The PB&J Campaign is not ONLY about the PB&J. The sandwich is a great hook, a way to show Americans that fighting global warming, saving water and land, and cutting pollution is as easy as something they know and love already. It’s not about giving something up, it’s about eating more of things we love.

Now, beans don’t have quite that kind of comfort factor, and you don’t think of getting beans as part of a fancy dinner, but beans are a cornerstone of diets all over the world, and one of the best ways to get protein for the least land, water, fuel, and emissions. We’ve got to earn beans some respect, dang it. One way is to get beyond the canned pinto beans we throw in a burrito in a pinch.

Dig the scarlet runner bean. The name itself is awesome. The beans are too, but in a completely different way than the name might imply. They’re not scarlet, but they’re frickin’ enormous. I did a really poor job of photographing this dish, so you’ll have to believe me that they start big and cook up to about an inch and a half long. One or two beans is a mouthful, the taut skin yielding to a burst of creamy flesh inside.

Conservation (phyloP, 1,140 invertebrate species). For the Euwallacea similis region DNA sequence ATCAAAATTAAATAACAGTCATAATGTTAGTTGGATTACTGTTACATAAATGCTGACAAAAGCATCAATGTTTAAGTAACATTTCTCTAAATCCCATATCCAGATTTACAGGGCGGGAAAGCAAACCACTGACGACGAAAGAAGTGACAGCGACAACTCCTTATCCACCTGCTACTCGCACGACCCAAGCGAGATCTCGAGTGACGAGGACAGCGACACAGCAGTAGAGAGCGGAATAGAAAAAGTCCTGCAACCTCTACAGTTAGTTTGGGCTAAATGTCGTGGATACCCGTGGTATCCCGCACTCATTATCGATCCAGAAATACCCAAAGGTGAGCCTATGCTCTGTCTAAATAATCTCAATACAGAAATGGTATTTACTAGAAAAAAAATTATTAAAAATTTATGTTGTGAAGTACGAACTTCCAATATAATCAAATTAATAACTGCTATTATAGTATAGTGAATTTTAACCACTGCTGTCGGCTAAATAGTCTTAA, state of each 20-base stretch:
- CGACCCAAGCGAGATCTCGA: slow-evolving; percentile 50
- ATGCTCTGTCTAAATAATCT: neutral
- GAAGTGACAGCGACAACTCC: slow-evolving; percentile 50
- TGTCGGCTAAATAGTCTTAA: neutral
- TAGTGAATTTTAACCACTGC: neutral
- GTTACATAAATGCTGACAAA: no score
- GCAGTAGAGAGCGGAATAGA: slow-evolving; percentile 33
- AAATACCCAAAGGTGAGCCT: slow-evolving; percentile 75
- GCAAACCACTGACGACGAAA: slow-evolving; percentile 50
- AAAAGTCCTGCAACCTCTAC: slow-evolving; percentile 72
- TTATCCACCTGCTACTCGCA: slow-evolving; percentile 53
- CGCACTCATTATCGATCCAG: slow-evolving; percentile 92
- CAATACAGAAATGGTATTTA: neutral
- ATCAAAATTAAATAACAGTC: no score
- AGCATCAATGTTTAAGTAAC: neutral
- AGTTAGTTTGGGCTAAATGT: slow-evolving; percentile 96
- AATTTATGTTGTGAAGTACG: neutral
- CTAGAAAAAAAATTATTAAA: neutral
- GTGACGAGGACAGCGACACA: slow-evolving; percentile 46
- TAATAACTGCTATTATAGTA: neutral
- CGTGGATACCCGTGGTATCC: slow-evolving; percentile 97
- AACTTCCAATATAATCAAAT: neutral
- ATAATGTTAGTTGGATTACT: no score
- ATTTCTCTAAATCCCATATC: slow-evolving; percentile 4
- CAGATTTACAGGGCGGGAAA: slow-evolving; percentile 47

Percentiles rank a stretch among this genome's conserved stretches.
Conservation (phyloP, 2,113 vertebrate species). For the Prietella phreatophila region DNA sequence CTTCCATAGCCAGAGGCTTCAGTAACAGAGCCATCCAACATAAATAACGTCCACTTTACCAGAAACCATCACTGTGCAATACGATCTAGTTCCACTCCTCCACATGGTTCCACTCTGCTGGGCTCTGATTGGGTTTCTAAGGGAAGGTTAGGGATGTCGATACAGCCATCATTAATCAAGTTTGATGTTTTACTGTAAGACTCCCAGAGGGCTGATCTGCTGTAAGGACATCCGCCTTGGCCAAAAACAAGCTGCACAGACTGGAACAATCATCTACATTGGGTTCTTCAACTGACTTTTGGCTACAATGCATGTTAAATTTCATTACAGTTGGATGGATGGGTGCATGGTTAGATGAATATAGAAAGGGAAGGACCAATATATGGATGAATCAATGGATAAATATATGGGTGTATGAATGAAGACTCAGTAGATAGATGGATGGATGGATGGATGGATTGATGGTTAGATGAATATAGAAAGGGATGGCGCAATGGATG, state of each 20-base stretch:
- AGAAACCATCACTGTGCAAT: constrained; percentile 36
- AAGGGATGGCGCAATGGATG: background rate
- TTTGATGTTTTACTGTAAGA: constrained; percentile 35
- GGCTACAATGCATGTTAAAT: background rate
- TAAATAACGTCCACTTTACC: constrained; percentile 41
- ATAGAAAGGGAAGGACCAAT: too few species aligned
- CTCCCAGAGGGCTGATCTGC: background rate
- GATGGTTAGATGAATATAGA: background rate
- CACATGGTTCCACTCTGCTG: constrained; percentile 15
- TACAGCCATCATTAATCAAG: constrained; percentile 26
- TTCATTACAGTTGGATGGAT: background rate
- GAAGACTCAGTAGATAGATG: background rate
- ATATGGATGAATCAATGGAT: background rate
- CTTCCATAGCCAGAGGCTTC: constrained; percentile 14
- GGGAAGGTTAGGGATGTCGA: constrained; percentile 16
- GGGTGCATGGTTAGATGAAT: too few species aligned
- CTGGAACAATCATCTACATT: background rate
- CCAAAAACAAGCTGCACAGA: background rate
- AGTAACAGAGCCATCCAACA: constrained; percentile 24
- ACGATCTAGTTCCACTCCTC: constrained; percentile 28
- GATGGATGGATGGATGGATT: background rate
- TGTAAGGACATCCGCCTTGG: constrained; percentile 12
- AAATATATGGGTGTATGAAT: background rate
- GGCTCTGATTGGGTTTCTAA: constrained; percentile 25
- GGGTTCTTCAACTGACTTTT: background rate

Rancho Gordo (where I bought the beans) recommends cooking them with wild mushrooms and a little too much garlic, so I went with that. I am a lazy cook, and since I didn’t have wild mushrooms sitting around, I ended up using some dried mushrooms – I think shitake and oyster.

1) I started soaking the pound of beans the night before – basically putting them in a bowl with a couple extra inches of water. I probably could have started soaking the morning before.

2) I soaked the mushrooms for 15 minutes in hot water (heated with a tea kettle – not quite boiling).

3) I roughly chopped those mushrooms and set them aside, reserving the soaking water.

4) I drained the beans, put them in my pressure cooker with the chopped mushrooms and a couple bay leaves, and dumped in the reserved water from the mushrooms, adding a little extra water to make sure I had about an inch over the beans.

5) I cooked them in the pressure cooker for about 25 minutes. If you don’t have a pressure cooker, get one – seriously, though, you could also simmer the beans for an hour and a half or so, but the pressure cooker makes it so much quicker and easier.

6) While the beans were cooking, I chopped five cloves of garlic, and cooked them on low heat with about a quarter cup of olive oil.

7) When the beans were done, I stirred in the garlic and olive oil.

The more I think about it, this is a wonderful bean for a dinner party. However you cook them, you’ll get all kinds of oohs and ahhs when people see and then bite into the scarlet runners.

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